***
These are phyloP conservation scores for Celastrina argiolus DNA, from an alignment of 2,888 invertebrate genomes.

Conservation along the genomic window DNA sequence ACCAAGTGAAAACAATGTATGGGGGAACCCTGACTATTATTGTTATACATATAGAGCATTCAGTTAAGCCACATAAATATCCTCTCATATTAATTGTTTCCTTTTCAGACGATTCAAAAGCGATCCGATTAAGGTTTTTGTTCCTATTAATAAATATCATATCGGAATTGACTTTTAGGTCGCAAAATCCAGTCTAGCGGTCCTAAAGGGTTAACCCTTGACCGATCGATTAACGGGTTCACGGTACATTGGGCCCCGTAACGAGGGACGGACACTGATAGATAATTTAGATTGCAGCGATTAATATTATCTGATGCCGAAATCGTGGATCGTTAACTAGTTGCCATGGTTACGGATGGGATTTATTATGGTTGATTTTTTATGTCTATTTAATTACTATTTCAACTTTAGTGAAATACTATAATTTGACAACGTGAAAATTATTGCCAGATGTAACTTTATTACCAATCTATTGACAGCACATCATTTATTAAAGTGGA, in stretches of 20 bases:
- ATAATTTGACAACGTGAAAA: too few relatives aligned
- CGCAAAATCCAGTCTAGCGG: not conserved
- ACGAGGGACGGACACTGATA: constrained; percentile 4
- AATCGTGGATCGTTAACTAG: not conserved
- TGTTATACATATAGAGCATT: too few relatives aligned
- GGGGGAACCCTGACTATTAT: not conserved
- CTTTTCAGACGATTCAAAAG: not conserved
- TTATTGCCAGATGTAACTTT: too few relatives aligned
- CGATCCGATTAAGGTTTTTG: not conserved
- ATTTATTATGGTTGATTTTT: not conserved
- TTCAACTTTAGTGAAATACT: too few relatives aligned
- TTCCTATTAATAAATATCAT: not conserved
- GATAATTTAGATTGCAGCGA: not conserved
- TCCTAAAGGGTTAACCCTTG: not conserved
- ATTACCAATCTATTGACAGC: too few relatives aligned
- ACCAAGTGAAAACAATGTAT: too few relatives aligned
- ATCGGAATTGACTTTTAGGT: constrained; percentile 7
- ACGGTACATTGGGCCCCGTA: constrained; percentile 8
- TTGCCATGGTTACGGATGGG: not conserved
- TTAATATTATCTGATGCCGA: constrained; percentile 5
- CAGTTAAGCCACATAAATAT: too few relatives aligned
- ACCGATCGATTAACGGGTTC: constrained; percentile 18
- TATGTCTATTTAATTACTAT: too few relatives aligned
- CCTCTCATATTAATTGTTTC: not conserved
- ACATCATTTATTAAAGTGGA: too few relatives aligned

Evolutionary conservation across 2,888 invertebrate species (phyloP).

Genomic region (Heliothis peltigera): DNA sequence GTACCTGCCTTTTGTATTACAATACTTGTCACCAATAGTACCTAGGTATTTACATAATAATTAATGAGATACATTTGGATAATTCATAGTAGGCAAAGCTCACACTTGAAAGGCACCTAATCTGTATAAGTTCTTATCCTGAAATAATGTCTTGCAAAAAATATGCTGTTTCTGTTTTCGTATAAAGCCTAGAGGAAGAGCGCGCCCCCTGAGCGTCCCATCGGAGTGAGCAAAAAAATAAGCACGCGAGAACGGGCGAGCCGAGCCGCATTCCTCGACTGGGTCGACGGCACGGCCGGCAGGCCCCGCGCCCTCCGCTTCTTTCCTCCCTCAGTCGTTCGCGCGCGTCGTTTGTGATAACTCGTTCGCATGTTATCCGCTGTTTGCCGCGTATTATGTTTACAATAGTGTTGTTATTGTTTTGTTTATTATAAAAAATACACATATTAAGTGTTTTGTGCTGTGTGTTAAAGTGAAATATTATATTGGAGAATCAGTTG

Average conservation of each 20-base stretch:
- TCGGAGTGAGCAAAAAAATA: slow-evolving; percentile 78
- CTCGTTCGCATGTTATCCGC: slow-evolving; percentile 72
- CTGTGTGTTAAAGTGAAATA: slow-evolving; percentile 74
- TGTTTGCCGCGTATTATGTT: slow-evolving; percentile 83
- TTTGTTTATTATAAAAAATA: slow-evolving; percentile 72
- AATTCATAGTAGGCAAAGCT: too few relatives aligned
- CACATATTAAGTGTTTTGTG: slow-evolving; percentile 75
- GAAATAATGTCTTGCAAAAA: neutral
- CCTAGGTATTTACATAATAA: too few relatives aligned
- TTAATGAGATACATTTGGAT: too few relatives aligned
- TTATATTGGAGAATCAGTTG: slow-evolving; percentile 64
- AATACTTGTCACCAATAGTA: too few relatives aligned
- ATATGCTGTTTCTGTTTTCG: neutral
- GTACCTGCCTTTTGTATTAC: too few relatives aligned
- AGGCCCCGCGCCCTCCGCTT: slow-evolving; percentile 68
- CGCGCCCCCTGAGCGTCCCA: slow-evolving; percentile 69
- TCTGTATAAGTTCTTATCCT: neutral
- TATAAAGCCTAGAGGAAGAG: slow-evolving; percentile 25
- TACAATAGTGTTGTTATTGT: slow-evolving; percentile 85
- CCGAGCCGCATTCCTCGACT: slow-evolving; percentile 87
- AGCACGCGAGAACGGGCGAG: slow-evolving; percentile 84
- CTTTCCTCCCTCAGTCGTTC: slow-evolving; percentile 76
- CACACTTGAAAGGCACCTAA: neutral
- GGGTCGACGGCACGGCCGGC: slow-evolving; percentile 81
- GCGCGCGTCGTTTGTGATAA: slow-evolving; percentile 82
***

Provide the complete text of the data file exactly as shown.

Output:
These are phyloP conservation scores for Celastrina argiolus DNA, from an alignment of 2,888 invertebrate genomes.

Conservation along the genomic window DNA sequence ACCAAGTGAAAACAATGTATGGGGGAACCCTGACTATTATTGTTATACATATAGAGCATTCAGTTAAGCCACATAAATATCCTCTCATATTAATTGTTTCCTTTTCAGACGATTCAAAAGCGATCCGATTAAGGTTTTTGTTCCTATTAATAAATATCATATCGGAATTGACTTTTAGGTCGCAAAATCCAGTCTAGCGGTCCTAAAGGGTTAACCCTTGACCGATCGATTAACGGGTTCACGGTACATTGGGCCCCGTAACGAGGGACGGACACTGATAGATAATTTAGATTGCAGCGATTAATATTATCTGATGCCGAAATCGTGGATCGTTAACTAGTTGCCATGGTTACGGATGGGATTTATTATGGTTGATTTTTTATGTCTATTTAATTACTATTTCAACTTTAGTGAAATACTATAATTTGACAACGTGAAAATTATTGCCAGATGTAACTTTATTACCAATCTATTGACAGCACATCATTTATTAAAGTGGA, in stretches of 20 bases:
- ATAATTTGACAACGTGAAAA: too few relatives aligned
- CGCAAAATCCAGTCTAGCGG: not conserved
- ACGAGGGACGGACACTGATA: constrained; percentile 4
- AATCGTGGATCGTTAACTAG: not conserved
- TGTTATACATATAGAGCATT: too few relatives aligned
- GGGGGAACCCTGACTATTAT: not conserved
- CTTTTCAGACGATTCAAAAG: not conserved
- TTATTGCCAGATGTAACTTT: too few relatives aligned
- CGATCCGATTAAGGTTTTTG: not conserved
- ATTTATTATGGTTGATTTTT: not conserved
- TTCAACTTTAGTGAAATACT: too few relatives aligned
- TTCCTATTAATAAATATCAT: not conserved
- GATAATTTAGATTGCAGCGA: not conserved
- TCCTAAAGGGTTAACCCTTG: not conserved
- ATTACCAATCTATTGACAGC: too few relatives aligned
- ACCAAGTGAAAACAATGTAT: too few relatives aligned
- ATCGGAATTGACTTTTAGGT: constrained; percentile 7
- ACGGTACATTGGGCCCCGTA: constrained; percentile 8
- TTGCCATGGTTACGGATGGG: not conserved
- TTAATATTATCTGATGCCGA: constrained; percentile 5
- CAGTTAAGCCACATAAATAT: too few relatives aligned
- ACCGATCGATTAACGGGTTC: constrained; percentile 18
- TATGTCTATTTAATTACTAT: too few relatives aligned
- CCTCTCATATTAATTGTTTC: not conserved
- ACATCATTTATTAAAGTGGA: too few relatives aligned

Evolutionary conservation across 2,888 invertebrate species (phyloP).

Genomic region (Heliothis peltigera): DNA sequence GTACCTGCCTTTTGTATTACAATACTTGTCACCAATAGTACCTAGGTATTTACATAATAATTAATGAGATACATTTGGATAATTCATAGTAGGCAAAGCTCACACTTGAAAGGCACCTAATCTGTATAAGTTCTTATCCTGAAATAATGTCTTGCAAAAAATATGCTGTTTCTGTTTTCGTATAAAGCCTAGAGGAAGAGCGCGCCCCCTGAGCGTCCCATCGGAGTGAGCAAAAAAATAAGCACGCGAGAACGGGCGAGCCGAGCCGCATTCCTCGACTGGGTCGACGGCACGGCCGGCAGGCCCCGCGCCCTCCGCTTCTTTCCTCCCTCAGTCGTTCGCGCGCGTCGTTTGTGATAACTCGTTCGCATGTTATCCGCTGTTTGCCGCGTATTATGTTTACAATAGTGTTGTTATTGTTTTGTTTATTATAAAAAATACACATATTAAGTGTTTTGTGCTGTGTGTTAAAGTGAAATATTATATTGGAGAATCAGTTG

Average conservation of each 20-base stretch:
- TCGGAGTGAGCAAAAAAATA: slow-evolving; percentile 78
- CTCGTTCGCATGTTATCCGC: slow-evolving; percentile 72
- CTGTGTGTTAAAGTGAAATA: slow-evolving; percentile 74
- TGTTTGCCGCGTATTATGTT: slow-evolving; percentile 83
- TTTGTTTATTATAAAAAATA: slow-evolving; percentile 72
- AATTCATAGTAGGCAAAGCT: too few relatives aligned
- CACATATTAAGTGTTTTGTG: slow-evolving; percentile 75
- GAAATAATGTCTTGCAAAAA: neutral
- CCTAGGTATTTACATAATAA: too few relatives aligned
- TTAATGAGATACATTTGGAT: too few relatives aligned
- TTATATTGGAGAATCAGTTG: slow-evolving; percentile 64
- AATACTTGTCACCAATAGTA: too few relatives aligned
- ATATGCTGTTTCTGTTTTCG: neutral
- GTACCTGCCTTTTGTATTAC: too few relatives aligned
- AGGCCCCGCGCCCTCCGCTT: slow-evolving; percentile 68
- CGCGCCCCCTGAGCGTCCCA: slow-evolving; percentile 69
- TCTGTATAAGTTCTTATCCT: neutral
- TATAAAGCCTAGAGGAAGAG: slow-evolving; percentile 25
- TACAATAGTGTTGTTATTGT: slow-evolving; percentile 85
- CCGAGCCGCATTCCTCGACT: slow-evolving; percentile 87
- AGCACGCGAGAACGGGCGAG: slow-evolving; percentile 84
- CTTTCCTCCCTCAGTCGTTC: slow-evolving; percentile 76
- CACACTTGAAAGGCACCTAA: neutral
- GGGTCGACGGCACGGCCGGC: slow-evolving; percentile 81
- GCGCGCGTCGTTTGTGATAA: slow-evolving; percentile 82